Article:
THE HOSPITAL PLAYERS 

Scunthorpe's Oldest Amateur Dramatics Group - Established 1943

 58th Production

 

Point of Departure

 

By Jean Anouilh


5th-8th May 1965

Cast

Orpheus

Father

 M. Henri

 Cashier

 Station Waiter

 Eurydice

 Mother

 Vincent

 Mathias

 1st Girl

 2nd Girl

 Molac

 Manager

 Hotel Waiter

Clerk

David Mann

Albert Morton

Anthony Bridgewater

Doreen Sutton

Philip Thomas

Pauline Clayton

Joan Brown

Nigel Shaw

Carl Brickwood

Loretta Thompson

Margaret Williamson

Jim Gray

Martin Palmer

David Elford

Christopher Brewer

Production Team

Director

Stage Manager

Assistant Stage Managers

 

 

Costumes

Lighting

Properties

Sound

Settings designed by

Settings built and painted by

Licensee for the Scunthorpe Corporation

Theatre Manager for the Scunthorpe Corporation

House Manager for The Hospital Players

Philip Thomas

Margaret Williamson

Robert Bradshaw

Clarice Coley

Barbara Swaby

Phyllis Dadd

Peter Akehurst

Barbara Swaby

Carl Brickwood

Ivan Clayton

The Hospital Players

R. G. Roberts

D. Dalton

Mavis Ellin

Programme Notes

Director's Notes

The myth upon which the present production is based is as follows –

 

Orpheus was the most famous poet and musician who ever lived. Apollo presented him with a lyre, and the Muses taught him its use, so that he enchanted all who heard his music. Eurydice was attracted by his music and he married her. One day, Aristaeus attempted to rape Eurydice and in running away she was bitten by a serpent and died. Orpheus was distraught, but succeeded in charming his way into Hades and gained permission to return with his wife to the world, provided that he did not look at her until they were back in the sunlight. Orpheus failed and Eurydice went back to Hades leaving him alone and once more distraught. He wandered alone through the countryside playing his lyre until he was torn to pieces by the Maenads, with whom he refused to dance.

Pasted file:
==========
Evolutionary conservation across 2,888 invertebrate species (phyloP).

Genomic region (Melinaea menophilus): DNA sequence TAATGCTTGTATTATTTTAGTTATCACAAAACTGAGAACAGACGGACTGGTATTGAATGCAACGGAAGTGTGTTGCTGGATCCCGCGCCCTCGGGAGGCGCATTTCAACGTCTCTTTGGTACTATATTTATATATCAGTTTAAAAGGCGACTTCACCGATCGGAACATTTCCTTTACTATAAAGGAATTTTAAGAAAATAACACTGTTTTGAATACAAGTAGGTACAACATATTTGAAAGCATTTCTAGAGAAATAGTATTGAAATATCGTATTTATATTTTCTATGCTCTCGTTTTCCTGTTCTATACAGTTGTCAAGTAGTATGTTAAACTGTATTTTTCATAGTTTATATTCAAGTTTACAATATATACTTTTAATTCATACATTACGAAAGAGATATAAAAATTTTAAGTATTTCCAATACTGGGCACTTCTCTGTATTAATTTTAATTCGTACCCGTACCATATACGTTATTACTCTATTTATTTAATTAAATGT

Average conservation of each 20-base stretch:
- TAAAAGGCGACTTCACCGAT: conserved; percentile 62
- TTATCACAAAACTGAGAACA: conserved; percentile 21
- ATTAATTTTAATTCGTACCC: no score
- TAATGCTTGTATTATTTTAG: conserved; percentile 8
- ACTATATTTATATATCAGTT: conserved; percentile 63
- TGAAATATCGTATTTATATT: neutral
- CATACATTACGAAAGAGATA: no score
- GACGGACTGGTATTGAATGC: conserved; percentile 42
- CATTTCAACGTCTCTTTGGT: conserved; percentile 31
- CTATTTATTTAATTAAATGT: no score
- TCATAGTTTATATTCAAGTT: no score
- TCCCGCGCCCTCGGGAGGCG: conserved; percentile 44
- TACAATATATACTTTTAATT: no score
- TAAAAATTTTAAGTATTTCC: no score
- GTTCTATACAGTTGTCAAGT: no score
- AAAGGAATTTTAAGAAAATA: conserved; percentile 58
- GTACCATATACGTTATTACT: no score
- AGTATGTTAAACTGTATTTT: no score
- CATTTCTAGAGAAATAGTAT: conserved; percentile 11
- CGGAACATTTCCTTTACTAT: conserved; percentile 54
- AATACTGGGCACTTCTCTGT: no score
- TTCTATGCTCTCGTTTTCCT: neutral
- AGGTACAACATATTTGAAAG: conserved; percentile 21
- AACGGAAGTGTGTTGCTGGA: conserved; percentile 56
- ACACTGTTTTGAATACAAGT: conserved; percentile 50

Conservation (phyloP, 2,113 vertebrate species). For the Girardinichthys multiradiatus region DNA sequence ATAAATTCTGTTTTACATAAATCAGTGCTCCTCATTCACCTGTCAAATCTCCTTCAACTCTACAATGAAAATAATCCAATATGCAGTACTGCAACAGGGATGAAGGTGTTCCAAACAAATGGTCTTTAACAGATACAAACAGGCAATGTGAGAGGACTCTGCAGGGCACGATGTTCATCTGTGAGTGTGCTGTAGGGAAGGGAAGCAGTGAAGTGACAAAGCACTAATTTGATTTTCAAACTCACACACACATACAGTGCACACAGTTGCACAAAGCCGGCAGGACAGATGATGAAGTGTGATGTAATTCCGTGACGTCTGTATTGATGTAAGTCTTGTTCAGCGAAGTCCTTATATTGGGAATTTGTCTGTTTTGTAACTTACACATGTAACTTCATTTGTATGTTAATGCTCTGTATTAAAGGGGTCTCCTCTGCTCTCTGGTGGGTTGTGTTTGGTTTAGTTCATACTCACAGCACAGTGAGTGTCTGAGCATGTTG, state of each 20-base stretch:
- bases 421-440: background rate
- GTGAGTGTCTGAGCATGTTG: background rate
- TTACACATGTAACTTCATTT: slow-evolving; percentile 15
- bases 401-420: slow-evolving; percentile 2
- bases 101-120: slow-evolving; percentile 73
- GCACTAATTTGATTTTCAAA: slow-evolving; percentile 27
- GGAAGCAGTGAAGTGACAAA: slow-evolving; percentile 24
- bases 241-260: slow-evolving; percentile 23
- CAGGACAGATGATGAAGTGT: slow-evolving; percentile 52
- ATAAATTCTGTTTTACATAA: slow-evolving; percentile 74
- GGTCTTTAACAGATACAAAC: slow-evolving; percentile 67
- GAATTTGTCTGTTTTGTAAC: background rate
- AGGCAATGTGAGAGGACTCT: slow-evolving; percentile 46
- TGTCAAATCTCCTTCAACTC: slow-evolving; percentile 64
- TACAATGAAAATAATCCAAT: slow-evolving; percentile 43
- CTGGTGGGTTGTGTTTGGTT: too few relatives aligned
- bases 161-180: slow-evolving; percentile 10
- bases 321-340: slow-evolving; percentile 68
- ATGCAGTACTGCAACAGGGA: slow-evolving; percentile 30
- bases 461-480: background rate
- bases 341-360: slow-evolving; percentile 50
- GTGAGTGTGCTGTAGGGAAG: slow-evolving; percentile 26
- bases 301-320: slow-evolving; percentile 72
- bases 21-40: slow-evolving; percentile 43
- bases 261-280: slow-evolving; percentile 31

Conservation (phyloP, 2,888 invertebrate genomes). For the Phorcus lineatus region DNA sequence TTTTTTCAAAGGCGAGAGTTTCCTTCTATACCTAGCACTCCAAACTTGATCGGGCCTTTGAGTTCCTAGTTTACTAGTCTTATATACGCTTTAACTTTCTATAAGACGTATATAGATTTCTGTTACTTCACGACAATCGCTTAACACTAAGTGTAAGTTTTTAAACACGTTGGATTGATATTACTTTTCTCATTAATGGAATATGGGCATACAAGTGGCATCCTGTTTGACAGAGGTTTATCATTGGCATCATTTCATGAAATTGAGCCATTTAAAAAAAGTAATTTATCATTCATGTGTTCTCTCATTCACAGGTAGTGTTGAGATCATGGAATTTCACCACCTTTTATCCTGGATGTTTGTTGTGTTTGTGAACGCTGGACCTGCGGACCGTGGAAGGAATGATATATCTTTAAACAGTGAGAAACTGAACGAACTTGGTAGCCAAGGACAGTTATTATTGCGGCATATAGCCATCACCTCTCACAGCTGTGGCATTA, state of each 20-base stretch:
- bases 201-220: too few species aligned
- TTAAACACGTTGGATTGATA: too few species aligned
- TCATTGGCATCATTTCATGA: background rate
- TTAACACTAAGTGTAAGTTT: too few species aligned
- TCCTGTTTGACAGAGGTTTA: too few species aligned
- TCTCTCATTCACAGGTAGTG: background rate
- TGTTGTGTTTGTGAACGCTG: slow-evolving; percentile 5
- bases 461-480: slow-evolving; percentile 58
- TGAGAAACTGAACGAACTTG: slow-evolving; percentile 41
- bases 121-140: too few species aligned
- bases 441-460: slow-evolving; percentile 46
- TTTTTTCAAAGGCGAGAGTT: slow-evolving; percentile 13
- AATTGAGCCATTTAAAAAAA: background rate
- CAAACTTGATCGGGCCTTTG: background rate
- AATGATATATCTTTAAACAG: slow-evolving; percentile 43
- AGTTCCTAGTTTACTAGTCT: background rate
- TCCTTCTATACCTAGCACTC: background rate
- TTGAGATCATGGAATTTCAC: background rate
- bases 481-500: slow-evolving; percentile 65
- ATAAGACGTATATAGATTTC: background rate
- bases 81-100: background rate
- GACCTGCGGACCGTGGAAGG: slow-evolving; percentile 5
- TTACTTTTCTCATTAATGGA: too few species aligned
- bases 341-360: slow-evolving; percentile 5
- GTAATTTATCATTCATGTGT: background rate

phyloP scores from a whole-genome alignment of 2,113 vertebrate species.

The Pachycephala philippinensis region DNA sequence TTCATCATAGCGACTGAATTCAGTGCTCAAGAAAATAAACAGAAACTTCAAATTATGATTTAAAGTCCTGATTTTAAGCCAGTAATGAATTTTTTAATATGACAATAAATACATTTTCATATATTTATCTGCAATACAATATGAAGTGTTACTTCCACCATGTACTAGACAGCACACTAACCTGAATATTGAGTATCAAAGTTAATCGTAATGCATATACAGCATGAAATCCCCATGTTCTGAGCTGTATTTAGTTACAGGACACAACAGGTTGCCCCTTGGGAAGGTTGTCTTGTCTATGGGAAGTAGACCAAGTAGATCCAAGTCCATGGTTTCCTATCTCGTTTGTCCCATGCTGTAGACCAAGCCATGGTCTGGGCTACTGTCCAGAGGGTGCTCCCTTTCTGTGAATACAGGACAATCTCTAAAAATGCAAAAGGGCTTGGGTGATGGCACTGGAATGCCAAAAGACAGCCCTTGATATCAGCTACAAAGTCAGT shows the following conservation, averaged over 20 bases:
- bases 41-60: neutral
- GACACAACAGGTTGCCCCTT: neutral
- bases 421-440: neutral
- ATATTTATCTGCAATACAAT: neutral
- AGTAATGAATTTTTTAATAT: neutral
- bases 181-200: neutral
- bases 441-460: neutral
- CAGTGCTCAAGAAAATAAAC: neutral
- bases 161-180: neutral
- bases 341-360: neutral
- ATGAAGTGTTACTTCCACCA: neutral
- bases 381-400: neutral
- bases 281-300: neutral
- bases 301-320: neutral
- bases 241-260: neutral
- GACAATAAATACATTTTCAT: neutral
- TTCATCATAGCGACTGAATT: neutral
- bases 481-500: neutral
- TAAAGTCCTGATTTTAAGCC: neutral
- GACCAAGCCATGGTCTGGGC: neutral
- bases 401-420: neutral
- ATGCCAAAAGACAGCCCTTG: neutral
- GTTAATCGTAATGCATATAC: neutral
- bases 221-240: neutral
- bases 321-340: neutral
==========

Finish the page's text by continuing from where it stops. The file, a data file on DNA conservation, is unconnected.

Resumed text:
Publicity

Letter written to local theatre patrons and voluntary organisations


As you may have seen in the local press, we have decided to change our programme for our final play of the season at the Civic Theatre, Laneham Street. We felt that to produce 'Serjeant Musgrave's Dance' as an immediate follow-up to 'Journey's End' was possibly to play variations on a similar theme.


Consequently our presentation will be 'Point of Departure' by Jean Anouilh and this will be given at 7.30 p.m. on Thursday to Saturday, May 6th to 8th. The Theatre's 'birthday' coincides with our first night on Wednesday, May 5th and because of this that night's performance will begin at 10 p.m. with an invited audience.


Jean Anouilh is a French dramatist and this play is a modern-day application of the Greek legend of Orpheus and Eurydice. You will probably recall that Orpheus was the young man with a lute who fell in love with Eurydice. When she died, he charmed his way into Hades with his music and was allowed to bring Eurydice back to life with him provided he did not look at her on the journey. But he did look and he lost Eurydice.


Anouilh uses this theme to say things about life and death but basically this is a love story. He presents us with a picture of two young people who love each other. He then asks whether their love can ever be strong enough to triumph over the forces of envy, greed and malevolence conspiring to convince them that love is not as they know it to be, but merely a question of sordid and transient passion. The ending of the play is conclusive as regards the action, but we are left to decide whether it can be called happy or sad.


We are of course always glad of support for the Theatre in general and our productions in particular and we should be grateful if you or your members - either as individuals or in parties - would come to this play. Tickets are available at the Central Library or the Theatre itself in the week prior to the production. Alternatively, booking arrangements may be made through our Chairman, Miss Mavis Ellin.